TechCrunch Website struggle to keep their Editorial Independence

TechCrunchThere is a thin line which separates two awkwardly different worlds. When it comes to editorial independence, there are a lot of things that come in mind: stress, pressure, money. The highly reviewed and commented conflict between TechCrunch and AOL gives us the same argument once again.

About one year after the TechCrunch was acquired by AOL, their relation started to become a tough one. One year ago Michael Arrington, TechCrunch’s founder and current editor in chief, fiercely defended, even against his own collaborators’ opinions, the fact that the blog could benefit by being sold to AOL in a transaction rounding 20 million dollars. On that occasion Arrington talked about how this deal will help them solving some technical issues so they won’t have to worry about them and the TechCrunch guys could focus on writing. Well, the honeymoon didn’t lasted (as expected?) and recently Arrington announced his imminent retirement from the blog, in other words that means he could be fired from his own creation.

Problems started to arise when Arrington initiated a risk investment called “CrunchFound” with full AOL support. This movement was strongly criticised by bloggers and even The New York Times published an article arguing against it. Recently MG Siegler, TechCrunch’s Creative Director, wrote an article suggesting that AOL had the intention to get rid of Michael Arrington. More recently AOL continued increasing its size among digital media by acquiring The Huffington Post.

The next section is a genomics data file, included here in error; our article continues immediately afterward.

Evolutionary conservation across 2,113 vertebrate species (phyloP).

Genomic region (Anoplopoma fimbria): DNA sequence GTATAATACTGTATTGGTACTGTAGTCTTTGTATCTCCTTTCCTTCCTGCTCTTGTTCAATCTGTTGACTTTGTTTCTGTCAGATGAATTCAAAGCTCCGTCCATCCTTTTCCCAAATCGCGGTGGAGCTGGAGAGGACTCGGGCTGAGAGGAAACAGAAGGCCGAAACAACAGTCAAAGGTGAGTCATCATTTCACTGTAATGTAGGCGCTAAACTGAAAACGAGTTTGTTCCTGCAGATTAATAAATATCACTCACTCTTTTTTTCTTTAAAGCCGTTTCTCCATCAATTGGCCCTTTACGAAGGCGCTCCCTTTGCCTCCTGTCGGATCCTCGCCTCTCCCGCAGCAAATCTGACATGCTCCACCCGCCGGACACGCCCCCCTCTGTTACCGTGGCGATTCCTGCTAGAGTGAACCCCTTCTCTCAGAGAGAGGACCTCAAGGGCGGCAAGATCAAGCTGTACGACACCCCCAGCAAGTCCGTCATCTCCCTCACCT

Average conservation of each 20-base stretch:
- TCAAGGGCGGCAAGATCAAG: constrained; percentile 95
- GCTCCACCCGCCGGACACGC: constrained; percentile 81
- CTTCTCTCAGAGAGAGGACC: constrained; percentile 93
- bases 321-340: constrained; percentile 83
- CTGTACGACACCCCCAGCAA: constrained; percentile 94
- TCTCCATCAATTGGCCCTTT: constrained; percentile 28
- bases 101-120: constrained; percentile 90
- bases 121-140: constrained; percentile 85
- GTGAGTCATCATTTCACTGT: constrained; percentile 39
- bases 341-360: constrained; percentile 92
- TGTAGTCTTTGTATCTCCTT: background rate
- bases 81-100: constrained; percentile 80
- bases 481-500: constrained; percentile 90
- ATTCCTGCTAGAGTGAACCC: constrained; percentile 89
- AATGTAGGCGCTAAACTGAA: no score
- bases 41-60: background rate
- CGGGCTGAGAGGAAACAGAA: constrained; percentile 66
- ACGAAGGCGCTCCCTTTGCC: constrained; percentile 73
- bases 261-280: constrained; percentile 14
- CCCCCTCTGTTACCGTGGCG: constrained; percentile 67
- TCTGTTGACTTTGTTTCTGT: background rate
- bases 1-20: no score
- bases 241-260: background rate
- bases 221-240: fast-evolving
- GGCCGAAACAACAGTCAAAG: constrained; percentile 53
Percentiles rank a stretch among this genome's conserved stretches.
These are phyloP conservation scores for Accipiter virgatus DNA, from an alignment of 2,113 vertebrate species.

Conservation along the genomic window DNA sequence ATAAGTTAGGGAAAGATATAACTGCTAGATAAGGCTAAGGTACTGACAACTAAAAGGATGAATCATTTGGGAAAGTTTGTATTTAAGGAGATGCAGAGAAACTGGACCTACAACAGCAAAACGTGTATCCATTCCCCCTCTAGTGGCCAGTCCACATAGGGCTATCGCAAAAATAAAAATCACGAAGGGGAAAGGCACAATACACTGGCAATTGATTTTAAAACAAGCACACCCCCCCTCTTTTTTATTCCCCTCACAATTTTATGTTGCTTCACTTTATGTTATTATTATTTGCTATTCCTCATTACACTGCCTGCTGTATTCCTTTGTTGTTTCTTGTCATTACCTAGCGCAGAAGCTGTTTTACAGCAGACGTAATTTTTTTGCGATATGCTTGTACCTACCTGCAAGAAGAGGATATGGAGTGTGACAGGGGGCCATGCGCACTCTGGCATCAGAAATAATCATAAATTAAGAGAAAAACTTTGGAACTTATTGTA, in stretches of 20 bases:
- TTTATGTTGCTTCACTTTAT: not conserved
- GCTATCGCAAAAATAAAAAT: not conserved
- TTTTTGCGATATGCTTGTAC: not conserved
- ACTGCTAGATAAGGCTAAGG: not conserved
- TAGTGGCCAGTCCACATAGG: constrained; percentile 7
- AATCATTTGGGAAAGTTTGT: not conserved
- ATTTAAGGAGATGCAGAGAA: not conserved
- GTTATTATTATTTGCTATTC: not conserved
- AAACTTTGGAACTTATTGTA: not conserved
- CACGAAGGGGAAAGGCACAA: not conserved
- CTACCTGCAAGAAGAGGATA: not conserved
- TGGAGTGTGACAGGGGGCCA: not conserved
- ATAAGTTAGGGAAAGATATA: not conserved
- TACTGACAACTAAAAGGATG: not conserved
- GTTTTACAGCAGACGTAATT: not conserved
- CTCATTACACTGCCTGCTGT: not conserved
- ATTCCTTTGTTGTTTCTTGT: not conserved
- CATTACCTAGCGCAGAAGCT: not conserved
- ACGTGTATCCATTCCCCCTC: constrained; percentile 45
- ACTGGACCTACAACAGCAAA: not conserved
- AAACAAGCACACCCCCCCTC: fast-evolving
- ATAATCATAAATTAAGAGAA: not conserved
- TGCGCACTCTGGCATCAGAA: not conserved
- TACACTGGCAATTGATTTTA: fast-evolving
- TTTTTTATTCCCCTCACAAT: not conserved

When Arrington started to manage the new AOL TechCrunch website, this position wasn’t well accepted by the people from Silicon Valley and the disrupt between AOL and TechCrunch got bigger. Few days ago Siegler published a couple of articles about how Arrington’s position couldn’t affect the editorial freedom of TechCrunch people because despite his title as Editor in Chief he refused to use any power he could have to influence writer’s style and he repeatedly said “the title has never meant much”.

The dispute finally reached its highest point when Arrington wrote an article on the blog telling how AOL pretended to cut the editorial independence which was supposed to be settled by the time AOL bought TechCrunch. Arrington gave AOL two alternatives: TechCrunch continue working with AOL but independent from Huffington Post and keeping their editorial independence or AOL should sell the TechCrunch blog back to its original stakeholders. Put simply the options are: AOL let TechCrunch work its way or let them go with its dignity and some money.

If AOL chooses another option, Michael Arrington would resign from his position as editor in chief and “the site will continue working, but it will never be the same” as Siegler said.

Bets are placed and we are all waiting to see the final result, a result which could affect or help a very big player in the tech-media over the last years. In the end if TechCrunch writers will loose their editorial independence, we hope they won’t loose their determination and found another website. The precedent is not far away, just remember that the old team from engadget site(managed by Joshua Topolsky) left AOL boat and started another project called TheVerge who will be launched this fall.

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